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The decision made by the Isle of Wight Council to stop funding the tidal energy project near St Catherine’s is to be looked at again.

Plans for the tidal energy centre have been mooted since 2013, when the council got involved as part of plans to boost the Isle of Wight economy and bring up to 600 jobs to the Solent region.

Earlier this month the council’s cabinet decided, due to the state of its finances because the COVID-19 pandemic, it would not loan a further £244,000 in the Perpetuus Tidal Energy Centre (PTEC), which would allow the centre to receive funding from the European Union.

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Now that decision has been ‘called in’ to be looked at by the council’s scrutiny committee.

The Isle of Wight Council did loan £1 million at the start of the project to pump prime it, which Councillor Dave Stewart, leader of the council, said was to help provide jobs and support the green agenda.

Missing out on funding and the expiry of licences has meant the project has been delayed and was the cause of the council holding back further investment.

Speaking at the cabinet meeting, Cllr Wayne Whittle, member for regeneration, said:

“For us to put funding of this magnitude into something at this stage of the game, with Covid going on, is a big ask.

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“We only loaned that £1 million in order to create jobs and enable green technologies to thrive on the Island.”

Cabinet also decided to surrender up to two-thirds of its shares in the project which could be sold on for further investment and altered the loan-term agreement for the original investment, extending it by five years.

Now the corporate scrutiny committee, which partially agreed with the steps, have called in the decision for the loan term to be altered as it was not consulted on it.

A statement supporting the call-in says:

“We have become aware of additional information and a further recommendation to cabinet that was not presented to the committee.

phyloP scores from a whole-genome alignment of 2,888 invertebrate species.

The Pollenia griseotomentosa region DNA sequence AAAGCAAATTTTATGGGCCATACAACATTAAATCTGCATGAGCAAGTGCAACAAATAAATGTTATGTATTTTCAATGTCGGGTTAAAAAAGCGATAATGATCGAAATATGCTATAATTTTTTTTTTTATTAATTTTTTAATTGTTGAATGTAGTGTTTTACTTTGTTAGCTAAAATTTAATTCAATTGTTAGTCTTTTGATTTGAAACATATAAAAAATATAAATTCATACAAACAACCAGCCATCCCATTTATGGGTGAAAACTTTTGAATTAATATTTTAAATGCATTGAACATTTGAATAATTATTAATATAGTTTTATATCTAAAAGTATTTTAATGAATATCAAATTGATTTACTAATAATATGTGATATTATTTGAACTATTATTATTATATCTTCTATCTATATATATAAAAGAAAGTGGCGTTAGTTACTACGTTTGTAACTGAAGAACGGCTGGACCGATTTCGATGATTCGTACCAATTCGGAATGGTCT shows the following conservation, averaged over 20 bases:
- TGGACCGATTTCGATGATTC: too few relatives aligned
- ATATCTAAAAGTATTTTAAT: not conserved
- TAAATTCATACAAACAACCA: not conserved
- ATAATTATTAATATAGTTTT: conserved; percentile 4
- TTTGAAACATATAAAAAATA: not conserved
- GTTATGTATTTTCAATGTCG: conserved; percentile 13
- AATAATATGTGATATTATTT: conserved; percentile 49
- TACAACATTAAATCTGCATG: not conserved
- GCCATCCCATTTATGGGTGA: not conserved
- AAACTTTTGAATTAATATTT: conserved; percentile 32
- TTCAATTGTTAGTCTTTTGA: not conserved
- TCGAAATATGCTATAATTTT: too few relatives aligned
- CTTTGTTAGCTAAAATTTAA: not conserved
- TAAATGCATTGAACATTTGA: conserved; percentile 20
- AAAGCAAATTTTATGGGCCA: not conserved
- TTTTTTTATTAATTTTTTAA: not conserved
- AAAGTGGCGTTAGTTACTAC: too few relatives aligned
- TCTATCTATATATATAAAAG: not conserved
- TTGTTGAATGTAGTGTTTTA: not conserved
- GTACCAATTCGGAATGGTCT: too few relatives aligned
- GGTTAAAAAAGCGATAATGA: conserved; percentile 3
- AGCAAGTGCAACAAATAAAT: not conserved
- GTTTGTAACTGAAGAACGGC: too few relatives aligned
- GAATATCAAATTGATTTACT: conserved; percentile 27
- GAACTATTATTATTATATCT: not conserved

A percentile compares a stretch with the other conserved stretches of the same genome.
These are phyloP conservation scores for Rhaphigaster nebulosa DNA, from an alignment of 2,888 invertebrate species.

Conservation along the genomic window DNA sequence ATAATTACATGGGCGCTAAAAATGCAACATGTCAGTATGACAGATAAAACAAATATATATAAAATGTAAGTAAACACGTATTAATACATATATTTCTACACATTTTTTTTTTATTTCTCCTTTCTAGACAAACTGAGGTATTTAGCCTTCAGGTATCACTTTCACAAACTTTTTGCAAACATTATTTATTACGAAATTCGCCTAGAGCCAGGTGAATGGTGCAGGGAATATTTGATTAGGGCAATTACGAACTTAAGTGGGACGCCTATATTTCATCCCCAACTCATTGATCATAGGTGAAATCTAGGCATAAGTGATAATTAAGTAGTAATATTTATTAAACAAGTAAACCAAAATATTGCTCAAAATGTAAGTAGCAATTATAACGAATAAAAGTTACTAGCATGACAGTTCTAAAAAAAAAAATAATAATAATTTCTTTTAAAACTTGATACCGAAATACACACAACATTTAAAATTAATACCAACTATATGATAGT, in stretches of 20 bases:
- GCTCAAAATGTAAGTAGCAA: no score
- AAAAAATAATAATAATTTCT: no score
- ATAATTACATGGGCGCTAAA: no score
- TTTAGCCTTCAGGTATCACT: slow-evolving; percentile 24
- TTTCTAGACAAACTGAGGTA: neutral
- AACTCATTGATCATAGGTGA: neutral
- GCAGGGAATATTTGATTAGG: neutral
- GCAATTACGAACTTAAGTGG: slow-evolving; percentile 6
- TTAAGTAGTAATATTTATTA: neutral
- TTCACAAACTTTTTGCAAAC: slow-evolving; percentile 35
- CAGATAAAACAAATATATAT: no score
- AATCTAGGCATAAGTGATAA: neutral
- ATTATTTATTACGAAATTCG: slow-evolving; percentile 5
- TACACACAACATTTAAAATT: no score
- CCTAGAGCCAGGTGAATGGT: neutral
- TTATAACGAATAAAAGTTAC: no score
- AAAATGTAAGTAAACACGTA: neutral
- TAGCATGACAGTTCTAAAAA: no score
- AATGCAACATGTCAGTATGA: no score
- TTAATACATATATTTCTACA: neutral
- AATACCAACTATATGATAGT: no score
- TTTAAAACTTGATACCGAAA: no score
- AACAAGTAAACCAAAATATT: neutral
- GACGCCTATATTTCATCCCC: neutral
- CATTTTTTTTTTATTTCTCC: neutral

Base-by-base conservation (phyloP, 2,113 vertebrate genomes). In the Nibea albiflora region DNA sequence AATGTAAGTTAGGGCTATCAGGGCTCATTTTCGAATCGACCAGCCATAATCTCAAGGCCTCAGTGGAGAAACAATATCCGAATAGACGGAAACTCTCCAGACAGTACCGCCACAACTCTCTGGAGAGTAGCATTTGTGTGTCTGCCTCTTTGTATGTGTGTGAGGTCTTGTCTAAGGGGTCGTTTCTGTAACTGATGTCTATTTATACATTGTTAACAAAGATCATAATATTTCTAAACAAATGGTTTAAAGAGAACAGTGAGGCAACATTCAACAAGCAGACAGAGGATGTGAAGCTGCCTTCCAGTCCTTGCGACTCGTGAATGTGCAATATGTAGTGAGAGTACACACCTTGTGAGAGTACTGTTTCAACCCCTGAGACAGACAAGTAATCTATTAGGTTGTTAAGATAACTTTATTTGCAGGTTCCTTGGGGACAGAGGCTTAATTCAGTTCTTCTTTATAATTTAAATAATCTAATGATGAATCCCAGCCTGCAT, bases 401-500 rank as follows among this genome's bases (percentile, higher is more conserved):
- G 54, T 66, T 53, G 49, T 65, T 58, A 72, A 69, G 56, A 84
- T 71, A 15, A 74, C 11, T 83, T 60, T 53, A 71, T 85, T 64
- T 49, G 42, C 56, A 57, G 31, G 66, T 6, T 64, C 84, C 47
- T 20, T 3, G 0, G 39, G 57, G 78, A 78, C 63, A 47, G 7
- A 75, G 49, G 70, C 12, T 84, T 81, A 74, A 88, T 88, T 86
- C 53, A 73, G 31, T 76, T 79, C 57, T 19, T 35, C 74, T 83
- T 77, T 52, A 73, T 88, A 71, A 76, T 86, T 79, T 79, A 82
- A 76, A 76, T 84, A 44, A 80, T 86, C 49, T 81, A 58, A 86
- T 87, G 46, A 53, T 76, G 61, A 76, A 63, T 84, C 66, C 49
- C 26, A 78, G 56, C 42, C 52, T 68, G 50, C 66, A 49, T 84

“We believe if the committee had been given this additional information, it could have affected its decision.

“We also feel by reading information now available the council is in danger of judicial review.”

The call-in gives the committee the opportunity to fully scrutinise the additional recommendation to ‘overcome any public concerns’ with the decision.

Members of the corporate scrutiny committee bringing forward the call-in are Cllrs Michael Lilley, Debbie Andre, Andrew Garratt and the new chair, Richard Hollis.

A special meeting of the committee is being held today (Monday) to discuss the matter in private.

The views/opinions expressed in these comments are solely those of the author and do not represent those of Island Echo. House rules on commenting must be followed at all times.
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PTEC’s offshore site will lie around 2.5km (1.3 nautical miles) south of St Catherine’s Point, Isle of Wight, and could generate electricity to power more than 15,000 homes.
There are about 70,000 dwellings on the island and a project like this can be scaled up – is there resistance to this clean and limitless energy supply by vested interests that do not like the idea that islanders will not be getting electricity from the regular suppliers who generate electric from the existing fossil fueled power stations?


The problem is simple, the project is uneconomic, the numbers don’t stack up and the whole thing is light on the ecological impact. The site is second/ third rate. Much better to put efforts in elsewhere…. to make it work it needs £305 Mw/h for its electricity, this compares to a UK average of around £45 MW/h….. if we are looking for cheaper energy from the marine environment we should focus on estuary and lagoon, not open water and in this instance at above average depths…

Jim Bob

Do you mean, do they own shares in fossil fuel companies? Wow, realist you are really on to something big there!!! Maybe tell David Icke!!!

I don’t think on this scale those companies would even bat an eyelid.

Joe Bloggs

I should think so too. The council should never have been involved in it. The money they have wasted on this daft scheme could have been better used to fund better services for the residents of the Island.


I think that we could really lead the way with this technology and should invest in this as it will create jobs and a cleaner future for all of us. Surely as an Island we could be an example to the whole of Britain and stop being slaves to oil, if only we could believe in the vision as other countries are doing

Jim Bob

You sound credible and then you mention asylum seekers. Oh yes, SO MANY here… Coming over here, taking our…..AVOIDING WARS…. You cretin.

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